David Bourget (Western Ontario)
David Chalmers (ANU, NYU)
Rafael De Clercq
Jack Alan Reynolds
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Australasian Journal of Philosophy 89 (4):571 - 589 (2011)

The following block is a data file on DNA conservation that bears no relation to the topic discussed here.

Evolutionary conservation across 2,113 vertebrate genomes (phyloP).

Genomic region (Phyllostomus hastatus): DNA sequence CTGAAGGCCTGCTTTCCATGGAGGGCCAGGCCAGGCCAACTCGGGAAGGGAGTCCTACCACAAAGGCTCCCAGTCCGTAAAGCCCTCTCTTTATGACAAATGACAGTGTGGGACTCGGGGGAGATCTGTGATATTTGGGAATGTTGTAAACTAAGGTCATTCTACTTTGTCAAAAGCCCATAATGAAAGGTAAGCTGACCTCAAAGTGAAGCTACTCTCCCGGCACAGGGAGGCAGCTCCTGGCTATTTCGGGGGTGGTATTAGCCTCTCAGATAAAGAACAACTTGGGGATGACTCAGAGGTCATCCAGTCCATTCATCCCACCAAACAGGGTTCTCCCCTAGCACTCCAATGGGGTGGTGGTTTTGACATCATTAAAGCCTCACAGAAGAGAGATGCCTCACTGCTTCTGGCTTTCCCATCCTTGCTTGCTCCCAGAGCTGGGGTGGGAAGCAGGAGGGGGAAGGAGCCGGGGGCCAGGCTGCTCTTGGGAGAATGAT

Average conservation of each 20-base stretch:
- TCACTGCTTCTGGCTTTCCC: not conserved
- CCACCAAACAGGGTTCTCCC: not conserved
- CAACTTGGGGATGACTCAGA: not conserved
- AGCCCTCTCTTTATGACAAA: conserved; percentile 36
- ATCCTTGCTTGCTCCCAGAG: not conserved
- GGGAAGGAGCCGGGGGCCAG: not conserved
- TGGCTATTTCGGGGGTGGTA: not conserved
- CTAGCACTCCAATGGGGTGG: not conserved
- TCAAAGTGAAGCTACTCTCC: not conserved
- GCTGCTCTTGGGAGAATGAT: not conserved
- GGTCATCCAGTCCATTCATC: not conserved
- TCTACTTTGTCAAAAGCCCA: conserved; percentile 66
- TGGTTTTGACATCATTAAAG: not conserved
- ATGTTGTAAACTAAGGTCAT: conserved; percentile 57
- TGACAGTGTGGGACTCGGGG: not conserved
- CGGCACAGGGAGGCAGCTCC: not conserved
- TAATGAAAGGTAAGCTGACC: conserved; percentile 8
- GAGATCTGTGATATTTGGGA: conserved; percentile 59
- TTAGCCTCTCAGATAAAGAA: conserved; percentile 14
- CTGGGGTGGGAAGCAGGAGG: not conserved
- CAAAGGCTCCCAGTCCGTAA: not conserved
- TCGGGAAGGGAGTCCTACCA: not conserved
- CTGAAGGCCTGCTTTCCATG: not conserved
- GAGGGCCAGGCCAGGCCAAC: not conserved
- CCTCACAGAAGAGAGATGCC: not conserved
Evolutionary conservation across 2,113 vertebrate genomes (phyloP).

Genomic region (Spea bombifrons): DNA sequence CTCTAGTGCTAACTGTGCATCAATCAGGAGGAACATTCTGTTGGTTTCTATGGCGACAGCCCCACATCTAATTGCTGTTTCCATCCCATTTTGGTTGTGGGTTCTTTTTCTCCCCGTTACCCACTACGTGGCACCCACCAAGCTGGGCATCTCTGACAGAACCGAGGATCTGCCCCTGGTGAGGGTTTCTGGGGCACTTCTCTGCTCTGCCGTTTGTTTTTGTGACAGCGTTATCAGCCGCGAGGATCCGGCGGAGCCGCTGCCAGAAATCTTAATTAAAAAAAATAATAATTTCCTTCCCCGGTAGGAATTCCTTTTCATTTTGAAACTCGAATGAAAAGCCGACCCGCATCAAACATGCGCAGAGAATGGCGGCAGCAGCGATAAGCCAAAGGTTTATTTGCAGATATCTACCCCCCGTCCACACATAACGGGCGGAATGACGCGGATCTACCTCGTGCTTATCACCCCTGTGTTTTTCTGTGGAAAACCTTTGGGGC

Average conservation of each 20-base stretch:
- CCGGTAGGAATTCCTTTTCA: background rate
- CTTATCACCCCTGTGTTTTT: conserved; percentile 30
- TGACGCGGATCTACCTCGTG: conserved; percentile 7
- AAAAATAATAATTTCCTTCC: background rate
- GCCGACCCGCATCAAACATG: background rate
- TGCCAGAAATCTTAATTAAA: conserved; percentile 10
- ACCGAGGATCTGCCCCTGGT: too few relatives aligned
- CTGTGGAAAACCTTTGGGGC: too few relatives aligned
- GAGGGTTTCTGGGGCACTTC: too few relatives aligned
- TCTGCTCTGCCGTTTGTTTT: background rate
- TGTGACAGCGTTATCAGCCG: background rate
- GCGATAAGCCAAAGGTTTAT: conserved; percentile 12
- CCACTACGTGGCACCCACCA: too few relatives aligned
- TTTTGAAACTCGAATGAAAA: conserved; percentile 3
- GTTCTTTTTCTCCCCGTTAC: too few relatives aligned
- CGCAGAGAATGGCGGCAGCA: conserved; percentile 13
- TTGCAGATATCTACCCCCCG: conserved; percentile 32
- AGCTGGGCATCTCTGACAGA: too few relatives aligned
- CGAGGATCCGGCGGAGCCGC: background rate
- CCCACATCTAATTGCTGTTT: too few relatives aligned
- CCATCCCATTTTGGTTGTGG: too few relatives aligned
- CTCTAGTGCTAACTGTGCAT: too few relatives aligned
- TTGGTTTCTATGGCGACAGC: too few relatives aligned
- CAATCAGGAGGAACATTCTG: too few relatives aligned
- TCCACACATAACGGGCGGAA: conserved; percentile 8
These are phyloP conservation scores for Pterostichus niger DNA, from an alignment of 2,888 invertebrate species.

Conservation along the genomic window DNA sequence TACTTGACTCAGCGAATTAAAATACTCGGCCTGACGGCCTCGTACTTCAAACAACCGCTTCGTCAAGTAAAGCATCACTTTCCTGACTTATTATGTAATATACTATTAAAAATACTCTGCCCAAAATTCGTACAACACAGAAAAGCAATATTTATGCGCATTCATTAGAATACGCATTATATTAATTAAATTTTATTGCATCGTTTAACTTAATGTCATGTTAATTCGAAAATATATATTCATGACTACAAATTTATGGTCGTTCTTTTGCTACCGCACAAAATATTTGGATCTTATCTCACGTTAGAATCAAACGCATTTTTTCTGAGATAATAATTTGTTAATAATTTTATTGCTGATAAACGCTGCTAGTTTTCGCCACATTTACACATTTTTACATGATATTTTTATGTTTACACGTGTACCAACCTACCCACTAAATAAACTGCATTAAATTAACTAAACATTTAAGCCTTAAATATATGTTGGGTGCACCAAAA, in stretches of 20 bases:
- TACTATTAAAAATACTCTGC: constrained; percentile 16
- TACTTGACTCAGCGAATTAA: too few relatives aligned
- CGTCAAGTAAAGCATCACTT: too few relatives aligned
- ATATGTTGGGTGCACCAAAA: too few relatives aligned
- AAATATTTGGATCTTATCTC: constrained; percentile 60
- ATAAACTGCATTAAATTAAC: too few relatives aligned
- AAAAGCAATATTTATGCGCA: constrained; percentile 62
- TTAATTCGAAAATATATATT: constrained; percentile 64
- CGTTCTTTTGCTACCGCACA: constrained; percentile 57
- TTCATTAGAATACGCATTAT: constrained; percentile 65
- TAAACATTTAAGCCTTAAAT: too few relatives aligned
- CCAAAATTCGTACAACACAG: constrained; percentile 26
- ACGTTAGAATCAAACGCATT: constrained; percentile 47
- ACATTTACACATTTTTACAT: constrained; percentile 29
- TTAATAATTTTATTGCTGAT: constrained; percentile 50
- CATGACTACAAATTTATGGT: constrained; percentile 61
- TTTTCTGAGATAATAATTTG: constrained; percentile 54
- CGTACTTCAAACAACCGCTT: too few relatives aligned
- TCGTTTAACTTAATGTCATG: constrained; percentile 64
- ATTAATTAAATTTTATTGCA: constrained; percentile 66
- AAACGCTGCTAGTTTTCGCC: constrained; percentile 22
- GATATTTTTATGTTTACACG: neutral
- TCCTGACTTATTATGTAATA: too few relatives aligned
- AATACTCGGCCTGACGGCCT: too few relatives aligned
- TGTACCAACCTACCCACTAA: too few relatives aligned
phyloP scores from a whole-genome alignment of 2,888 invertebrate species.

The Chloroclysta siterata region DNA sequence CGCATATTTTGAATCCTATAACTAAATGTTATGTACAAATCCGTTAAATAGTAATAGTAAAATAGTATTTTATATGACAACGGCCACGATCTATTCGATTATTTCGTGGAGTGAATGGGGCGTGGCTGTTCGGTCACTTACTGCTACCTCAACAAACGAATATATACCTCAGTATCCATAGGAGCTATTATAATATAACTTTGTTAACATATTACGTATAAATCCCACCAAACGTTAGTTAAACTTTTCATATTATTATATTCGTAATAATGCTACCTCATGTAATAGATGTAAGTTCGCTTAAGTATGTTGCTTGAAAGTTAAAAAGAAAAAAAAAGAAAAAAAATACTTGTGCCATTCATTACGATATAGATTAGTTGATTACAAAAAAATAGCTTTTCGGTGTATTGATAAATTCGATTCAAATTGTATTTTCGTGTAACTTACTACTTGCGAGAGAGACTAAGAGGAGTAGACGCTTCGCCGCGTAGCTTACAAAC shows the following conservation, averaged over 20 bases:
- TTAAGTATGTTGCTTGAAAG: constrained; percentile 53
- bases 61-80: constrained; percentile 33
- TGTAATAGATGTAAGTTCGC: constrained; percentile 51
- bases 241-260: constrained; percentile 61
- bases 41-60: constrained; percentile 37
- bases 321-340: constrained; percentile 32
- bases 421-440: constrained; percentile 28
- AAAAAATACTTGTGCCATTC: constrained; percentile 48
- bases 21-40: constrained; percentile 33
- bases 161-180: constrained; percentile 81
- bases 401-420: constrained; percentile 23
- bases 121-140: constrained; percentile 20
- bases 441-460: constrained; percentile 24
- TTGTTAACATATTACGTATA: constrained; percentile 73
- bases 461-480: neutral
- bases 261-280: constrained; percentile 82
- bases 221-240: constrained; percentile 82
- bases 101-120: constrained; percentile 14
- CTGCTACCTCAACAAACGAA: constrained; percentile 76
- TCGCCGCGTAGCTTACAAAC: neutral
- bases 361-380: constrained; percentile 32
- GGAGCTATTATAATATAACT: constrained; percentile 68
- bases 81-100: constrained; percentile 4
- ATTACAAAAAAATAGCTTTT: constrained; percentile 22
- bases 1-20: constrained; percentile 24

To evaluate Hume's thesis that causal claims are always empirical, I consider three kinds of causal statement: ?e1 caused e2 ?, ?e1 promoted e2 ?, and ?e1 would promote e2 ?. Restricting my attention to cases in which ?e1 occurred? and ?e2 occurred? are both empirical, I argue that Hume was right about the first two, but wrong about the third. Standard causal models of natural selection that have this third form are a priori mathematical truths. Some are obvious, others less so. Empirical work on natural selection takes the form of defending causal claims of the first two types. I provide biological examples that illustrate differences among these three kinds of causal claim
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